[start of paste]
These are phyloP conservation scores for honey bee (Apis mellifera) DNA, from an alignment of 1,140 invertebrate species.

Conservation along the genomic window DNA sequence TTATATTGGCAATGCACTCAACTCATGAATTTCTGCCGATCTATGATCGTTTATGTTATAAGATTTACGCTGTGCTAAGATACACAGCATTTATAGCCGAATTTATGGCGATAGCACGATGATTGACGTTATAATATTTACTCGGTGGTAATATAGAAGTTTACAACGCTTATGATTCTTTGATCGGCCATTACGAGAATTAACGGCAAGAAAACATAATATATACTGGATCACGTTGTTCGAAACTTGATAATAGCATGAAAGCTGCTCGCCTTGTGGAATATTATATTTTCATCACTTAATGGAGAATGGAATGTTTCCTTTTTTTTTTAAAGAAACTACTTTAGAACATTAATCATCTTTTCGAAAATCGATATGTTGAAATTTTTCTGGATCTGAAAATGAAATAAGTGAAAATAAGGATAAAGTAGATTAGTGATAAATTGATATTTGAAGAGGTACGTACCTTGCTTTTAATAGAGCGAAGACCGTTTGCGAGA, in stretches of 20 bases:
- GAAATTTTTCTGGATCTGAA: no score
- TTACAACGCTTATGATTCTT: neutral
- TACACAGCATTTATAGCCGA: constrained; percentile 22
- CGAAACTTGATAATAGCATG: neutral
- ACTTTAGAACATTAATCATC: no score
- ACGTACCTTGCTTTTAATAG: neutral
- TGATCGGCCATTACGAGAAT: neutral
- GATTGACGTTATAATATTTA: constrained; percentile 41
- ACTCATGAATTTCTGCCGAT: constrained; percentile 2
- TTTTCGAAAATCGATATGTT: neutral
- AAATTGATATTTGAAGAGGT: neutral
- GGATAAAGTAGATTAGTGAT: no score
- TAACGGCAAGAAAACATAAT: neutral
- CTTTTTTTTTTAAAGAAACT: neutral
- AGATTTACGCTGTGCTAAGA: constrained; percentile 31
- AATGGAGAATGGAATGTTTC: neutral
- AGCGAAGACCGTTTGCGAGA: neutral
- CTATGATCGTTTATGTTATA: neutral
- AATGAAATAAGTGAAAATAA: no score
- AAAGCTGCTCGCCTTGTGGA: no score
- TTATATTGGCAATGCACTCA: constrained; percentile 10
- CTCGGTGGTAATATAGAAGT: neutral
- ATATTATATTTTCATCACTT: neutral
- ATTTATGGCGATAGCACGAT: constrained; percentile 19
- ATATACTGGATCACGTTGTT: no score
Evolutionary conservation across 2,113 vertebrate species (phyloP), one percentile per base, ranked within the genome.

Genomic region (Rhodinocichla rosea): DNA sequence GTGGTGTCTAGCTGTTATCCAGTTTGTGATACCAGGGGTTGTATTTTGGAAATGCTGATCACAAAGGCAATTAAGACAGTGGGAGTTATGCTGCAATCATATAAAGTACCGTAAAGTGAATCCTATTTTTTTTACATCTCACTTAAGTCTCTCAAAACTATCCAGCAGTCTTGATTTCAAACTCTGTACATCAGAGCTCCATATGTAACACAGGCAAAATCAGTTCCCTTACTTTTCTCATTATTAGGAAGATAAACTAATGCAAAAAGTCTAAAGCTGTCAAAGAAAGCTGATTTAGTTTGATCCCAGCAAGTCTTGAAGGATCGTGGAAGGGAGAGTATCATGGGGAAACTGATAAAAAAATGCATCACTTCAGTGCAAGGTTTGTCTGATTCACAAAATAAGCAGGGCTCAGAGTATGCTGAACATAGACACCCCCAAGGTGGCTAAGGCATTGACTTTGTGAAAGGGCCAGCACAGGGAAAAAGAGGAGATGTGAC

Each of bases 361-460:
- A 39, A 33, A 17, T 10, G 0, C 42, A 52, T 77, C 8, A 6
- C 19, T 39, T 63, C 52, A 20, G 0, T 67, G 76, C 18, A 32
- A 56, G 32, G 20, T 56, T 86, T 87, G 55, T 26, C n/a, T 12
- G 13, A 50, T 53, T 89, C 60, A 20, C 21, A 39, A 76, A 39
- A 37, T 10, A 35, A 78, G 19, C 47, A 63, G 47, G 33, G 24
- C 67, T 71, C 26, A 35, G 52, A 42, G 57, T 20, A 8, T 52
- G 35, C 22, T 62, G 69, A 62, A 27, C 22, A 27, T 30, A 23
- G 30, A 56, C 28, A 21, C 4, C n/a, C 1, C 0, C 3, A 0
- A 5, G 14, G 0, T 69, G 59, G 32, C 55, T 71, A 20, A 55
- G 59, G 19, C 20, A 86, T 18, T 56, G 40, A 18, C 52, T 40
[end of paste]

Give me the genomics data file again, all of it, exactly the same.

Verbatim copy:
These are phyloP conservation scores for honey bee (Apis mellifera) DNA, from an alignment of 1,140 invertebrate species.

Conservation along the genomic window DNA sequence TTATATTGGCAATGCACTCAACTCATGAATTTCTGCCGATCTATGATCGTTTATGTTATAAGATTTACGCTGTGCTAAGATACACAGCATTTATAGCCGAATTTATGGCGATAGCACGATGATTGACGTTATAATATTTACTCGGTGGTAATATAGAAGTTTACAACGCTTATGATTCTTTGATCGGCCATTACGAGAATTAACGGCAAGAAAACATAATATATACTGGATCACGTTGTTCGAAACTTGATAATAGCATGAAAGCTGCTCGCCTTGTGGAATATTATATTTTCATCACTTAATGGAGAATGGAATGTTTCCTTTTTTTTTTAAAGAAACTACTTTAGAACATTAATCATCTTTTCGAAAATCGATATGTTGAAATTTTTCTGGATCTGAAAATGAAATAAGTGAAAATAAGGATAAAGTAGATTAGTGATAAATTGATATTTGAAGAGGTACGTACCTTGCTTTTAATAGAGCGAAGACCGTTTGCGAGA, in stretches of 20 bases:
- GAAATTTTTCTGGATCTGAA: no score
- TTACAACGCTTATGATTCTT: neutral
- TACACAGCATTTATAGCCGA: constrained; percentile 22
- CGAAACTTGATAATAGCATG: neutral
- ACTTTAGAACATTAATCATC: no score
- ACGTACCTTGCTTTTAATAG: neutral
- TGATCGGCCATTACGAGAAT: neutral
- GATTGACGTTATAATATTTA: constrained; percentile 41
- ACTCATGAATTTCTGCCGAT: constrained; percentile 2
- TTTTCGAAAATCGATATGTT: neutral
- AAATTGATATTTGAAGAGGT: neutral
- GGATAAAGTAGATTAGTGAT: no score
- TAACGGCAAGAAAACATAAT: neutral
- CTTTTTTTTTTAAAGAAACT: neutral
- AGATTTACGCTGTGCTAAGA: constrained; percentile 31
- AATGGAGAATGGAATGTTTC: neutral
- AGCGAAGACCGTTTGCGAGA: neutral
- CTATGATCGTTTATGTTATA: neutral
- AATGAAATAAGTGAAAATAA: no score
- AAAGCTGCTCGCCTTGTGGA: no score
- TTATATTGGCAATGCACTCA: constrained; percentile 10
- CTCGGTGGTAATATAGAAGT: neutral
- ATATTATATTTTCATCACTT: neutral
- ATTTATGGCGATAGCACGAT: constrained; percentile 19
- ATATACTGGATCACGTTGTT: no score
Evolutionary conservation across 2,113 vertebrate species (phyloP), one percentile per base, ranked within the genome.

Genomic region (Rhodinocichla rosea): DNA sequence GTGGTGTCTAGCTGTTATCCAGTTTGTGATACCAGGGGTTGTATTTTGGAAATGCTGATCACAAAGGCAATTAAGACAGTGGGAGTTATGCTGCAATCATATAAAGTACCGTAAAGTGAATCCTATTTTTTTTACATCTCACTTAAGTCTCTCAAAACTATCCAGCAGTCTTGATTTCAAACTCTGTACATCAGAGCTCCATATGTAACACAGGCAAAATCAGTTCCCTTACTTTTCTCATTATTAGGAAGATAAACTAATGCAAAAAGTCTAAAGCTGTCAAAGAAAGCTGATTTAGTTTGATCCCAGCAAGTCTTGAAGGATCGTGGAAGGGAGAGTATCATGGGGAAACTGATAAAAAAATGCATCACTTCAGTGCAAGGTTTGTCTGATTCACAAAATAAGCAGGGCTCAGAGTATGCTGAACATAGACACCCCCAAGGTGGCTAAGGCATTGACTTTGTGAAAGGGCCAGCACAGGGAAAAAGAGGAGATGTGAC

Each of bases 361-460:
- A 39, A 33, A 17, T 10, G 0, C 42, A 52, T 77, C 8, A 6
- C 19, T 39, T 63, C 52, A 20, G 0, T 67, G 76, C 18, A 32
- A 56, G 32, G 20, T 56, T 86, T 87, G 55, T 26, C n/a, T 12
- G 13, A 50, T 53, T 89, C 60, A 20, C 21, A 39, A 76, A 39
- A 37, T 10, A 35, A 78, G 19, C 47, A 63, G 47, G 33, G 24
- C 67, T 71, C 26, A 35, G 52, A 42, G 57, T 20, A 8, T 52
- G 35, C 22, T 62, G 69, A 62, A 27, C 22, A 27, T 30, A 23
- G 30, A 56, C 28, A 21, C 4, C n/a, C 1, C 0, C 3, A 0
- A 5, G 14, G 0, T 69, G 59, G 32, C 55, T 71, A 20, A 55
- G 59, G 19, C 20, A 86, T 18, T 56, G 40, A 18, C 52, T 40